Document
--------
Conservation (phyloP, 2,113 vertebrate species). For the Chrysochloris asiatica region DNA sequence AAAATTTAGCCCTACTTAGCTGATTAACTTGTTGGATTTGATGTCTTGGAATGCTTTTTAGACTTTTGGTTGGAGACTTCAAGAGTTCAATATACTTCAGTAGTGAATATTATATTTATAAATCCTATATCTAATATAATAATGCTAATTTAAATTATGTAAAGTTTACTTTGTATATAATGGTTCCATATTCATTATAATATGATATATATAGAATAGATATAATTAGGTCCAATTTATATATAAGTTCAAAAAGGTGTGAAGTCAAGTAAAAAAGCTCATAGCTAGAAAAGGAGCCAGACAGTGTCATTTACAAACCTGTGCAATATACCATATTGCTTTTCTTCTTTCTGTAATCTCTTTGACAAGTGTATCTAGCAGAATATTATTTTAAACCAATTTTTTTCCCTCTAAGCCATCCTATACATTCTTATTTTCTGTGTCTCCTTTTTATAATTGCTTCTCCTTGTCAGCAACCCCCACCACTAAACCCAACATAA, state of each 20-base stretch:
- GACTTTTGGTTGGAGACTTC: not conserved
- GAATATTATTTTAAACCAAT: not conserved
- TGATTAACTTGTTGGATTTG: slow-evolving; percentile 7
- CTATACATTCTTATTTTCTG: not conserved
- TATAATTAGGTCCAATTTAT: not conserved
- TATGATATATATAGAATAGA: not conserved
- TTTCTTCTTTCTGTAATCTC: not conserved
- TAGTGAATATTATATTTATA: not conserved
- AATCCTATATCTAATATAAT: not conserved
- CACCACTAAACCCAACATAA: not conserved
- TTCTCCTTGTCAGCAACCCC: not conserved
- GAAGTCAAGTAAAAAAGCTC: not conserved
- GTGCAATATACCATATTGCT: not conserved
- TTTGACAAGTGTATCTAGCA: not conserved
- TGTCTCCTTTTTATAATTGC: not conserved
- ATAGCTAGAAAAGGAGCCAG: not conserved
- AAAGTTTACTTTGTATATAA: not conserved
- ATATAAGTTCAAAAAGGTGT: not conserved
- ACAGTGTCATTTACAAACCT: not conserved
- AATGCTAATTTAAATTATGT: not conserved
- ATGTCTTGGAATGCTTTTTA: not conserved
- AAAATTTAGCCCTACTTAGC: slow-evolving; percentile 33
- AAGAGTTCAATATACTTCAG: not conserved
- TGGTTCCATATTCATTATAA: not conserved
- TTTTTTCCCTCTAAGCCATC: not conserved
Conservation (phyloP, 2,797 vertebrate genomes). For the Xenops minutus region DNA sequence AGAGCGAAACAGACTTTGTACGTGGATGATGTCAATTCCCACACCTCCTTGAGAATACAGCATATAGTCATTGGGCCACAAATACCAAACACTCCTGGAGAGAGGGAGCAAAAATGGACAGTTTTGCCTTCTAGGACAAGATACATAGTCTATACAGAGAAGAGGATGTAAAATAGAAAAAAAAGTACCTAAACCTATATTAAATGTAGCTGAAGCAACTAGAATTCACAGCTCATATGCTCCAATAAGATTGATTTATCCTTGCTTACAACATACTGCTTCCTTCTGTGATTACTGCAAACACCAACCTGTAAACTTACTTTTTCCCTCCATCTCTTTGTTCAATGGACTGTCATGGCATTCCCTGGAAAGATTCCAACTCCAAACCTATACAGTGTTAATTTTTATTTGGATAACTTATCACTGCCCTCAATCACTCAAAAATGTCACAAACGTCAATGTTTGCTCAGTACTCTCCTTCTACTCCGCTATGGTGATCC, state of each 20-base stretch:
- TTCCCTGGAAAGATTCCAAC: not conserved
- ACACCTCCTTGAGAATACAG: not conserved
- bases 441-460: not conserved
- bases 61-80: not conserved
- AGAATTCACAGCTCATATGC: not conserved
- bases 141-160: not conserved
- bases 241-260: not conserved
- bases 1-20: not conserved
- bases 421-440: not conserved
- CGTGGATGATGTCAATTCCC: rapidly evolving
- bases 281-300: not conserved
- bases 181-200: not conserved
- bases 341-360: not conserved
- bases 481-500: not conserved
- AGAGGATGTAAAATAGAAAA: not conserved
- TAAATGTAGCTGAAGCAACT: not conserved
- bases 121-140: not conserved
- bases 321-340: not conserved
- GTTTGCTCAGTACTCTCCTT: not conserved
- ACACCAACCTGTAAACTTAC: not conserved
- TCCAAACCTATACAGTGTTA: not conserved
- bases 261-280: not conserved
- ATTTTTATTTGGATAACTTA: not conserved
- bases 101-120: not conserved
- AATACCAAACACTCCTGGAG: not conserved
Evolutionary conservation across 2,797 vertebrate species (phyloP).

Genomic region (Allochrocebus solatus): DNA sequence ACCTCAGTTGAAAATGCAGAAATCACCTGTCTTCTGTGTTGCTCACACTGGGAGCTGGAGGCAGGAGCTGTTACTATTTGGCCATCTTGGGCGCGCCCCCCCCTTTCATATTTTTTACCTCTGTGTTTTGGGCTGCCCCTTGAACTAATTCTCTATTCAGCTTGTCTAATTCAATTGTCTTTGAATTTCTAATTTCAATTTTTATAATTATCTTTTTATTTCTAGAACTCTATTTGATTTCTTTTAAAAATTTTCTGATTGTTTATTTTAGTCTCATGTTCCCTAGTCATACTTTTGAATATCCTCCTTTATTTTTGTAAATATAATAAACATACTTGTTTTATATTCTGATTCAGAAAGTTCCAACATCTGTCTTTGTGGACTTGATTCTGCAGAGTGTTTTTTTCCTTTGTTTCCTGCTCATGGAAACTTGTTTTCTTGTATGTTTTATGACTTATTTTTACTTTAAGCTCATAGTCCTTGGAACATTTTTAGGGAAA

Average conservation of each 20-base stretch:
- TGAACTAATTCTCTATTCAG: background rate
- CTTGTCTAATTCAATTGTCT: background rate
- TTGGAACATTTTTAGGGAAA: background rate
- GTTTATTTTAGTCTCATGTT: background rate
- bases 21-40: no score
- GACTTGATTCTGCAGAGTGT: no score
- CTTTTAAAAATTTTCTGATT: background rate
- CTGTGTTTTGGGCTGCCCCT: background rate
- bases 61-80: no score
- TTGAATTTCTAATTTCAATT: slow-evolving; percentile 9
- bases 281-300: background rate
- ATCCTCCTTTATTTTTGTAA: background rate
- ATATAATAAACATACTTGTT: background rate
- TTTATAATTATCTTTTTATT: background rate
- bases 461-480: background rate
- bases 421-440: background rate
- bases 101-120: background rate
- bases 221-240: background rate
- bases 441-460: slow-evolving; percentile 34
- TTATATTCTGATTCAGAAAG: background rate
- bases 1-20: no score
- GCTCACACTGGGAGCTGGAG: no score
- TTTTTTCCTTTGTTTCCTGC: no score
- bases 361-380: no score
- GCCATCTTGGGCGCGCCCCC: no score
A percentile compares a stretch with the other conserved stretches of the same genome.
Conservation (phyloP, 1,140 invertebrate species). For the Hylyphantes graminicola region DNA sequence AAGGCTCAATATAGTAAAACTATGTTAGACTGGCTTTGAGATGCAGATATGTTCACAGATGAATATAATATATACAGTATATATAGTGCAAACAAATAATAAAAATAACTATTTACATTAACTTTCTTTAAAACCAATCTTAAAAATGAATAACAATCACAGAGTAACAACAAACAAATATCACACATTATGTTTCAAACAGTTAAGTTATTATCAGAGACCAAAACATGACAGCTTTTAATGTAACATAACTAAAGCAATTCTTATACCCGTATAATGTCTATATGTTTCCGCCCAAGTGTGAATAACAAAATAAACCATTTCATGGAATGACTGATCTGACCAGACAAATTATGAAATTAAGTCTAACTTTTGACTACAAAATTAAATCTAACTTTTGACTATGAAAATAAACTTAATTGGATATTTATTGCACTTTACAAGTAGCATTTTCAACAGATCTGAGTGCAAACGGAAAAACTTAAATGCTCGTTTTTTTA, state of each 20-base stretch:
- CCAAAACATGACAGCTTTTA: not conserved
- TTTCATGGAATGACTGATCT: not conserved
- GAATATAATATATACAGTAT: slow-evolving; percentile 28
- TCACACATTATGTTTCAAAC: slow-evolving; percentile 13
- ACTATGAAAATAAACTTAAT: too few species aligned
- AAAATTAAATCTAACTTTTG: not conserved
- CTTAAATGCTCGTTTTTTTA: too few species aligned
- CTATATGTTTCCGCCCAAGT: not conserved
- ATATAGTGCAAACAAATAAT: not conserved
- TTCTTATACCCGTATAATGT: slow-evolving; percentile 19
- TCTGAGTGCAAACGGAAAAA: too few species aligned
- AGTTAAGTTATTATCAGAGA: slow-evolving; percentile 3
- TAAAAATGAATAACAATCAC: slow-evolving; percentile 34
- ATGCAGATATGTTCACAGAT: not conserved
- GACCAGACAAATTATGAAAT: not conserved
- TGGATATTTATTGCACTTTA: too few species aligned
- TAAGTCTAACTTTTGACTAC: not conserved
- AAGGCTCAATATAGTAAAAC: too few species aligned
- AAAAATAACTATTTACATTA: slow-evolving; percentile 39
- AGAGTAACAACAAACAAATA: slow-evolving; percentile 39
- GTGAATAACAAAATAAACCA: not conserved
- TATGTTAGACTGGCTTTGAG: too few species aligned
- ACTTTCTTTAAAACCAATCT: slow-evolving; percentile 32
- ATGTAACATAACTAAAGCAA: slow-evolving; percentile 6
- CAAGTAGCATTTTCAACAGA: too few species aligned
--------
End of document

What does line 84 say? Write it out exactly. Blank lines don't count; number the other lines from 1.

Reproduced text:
- TTTCATGGAATGACTGATCT: not conserved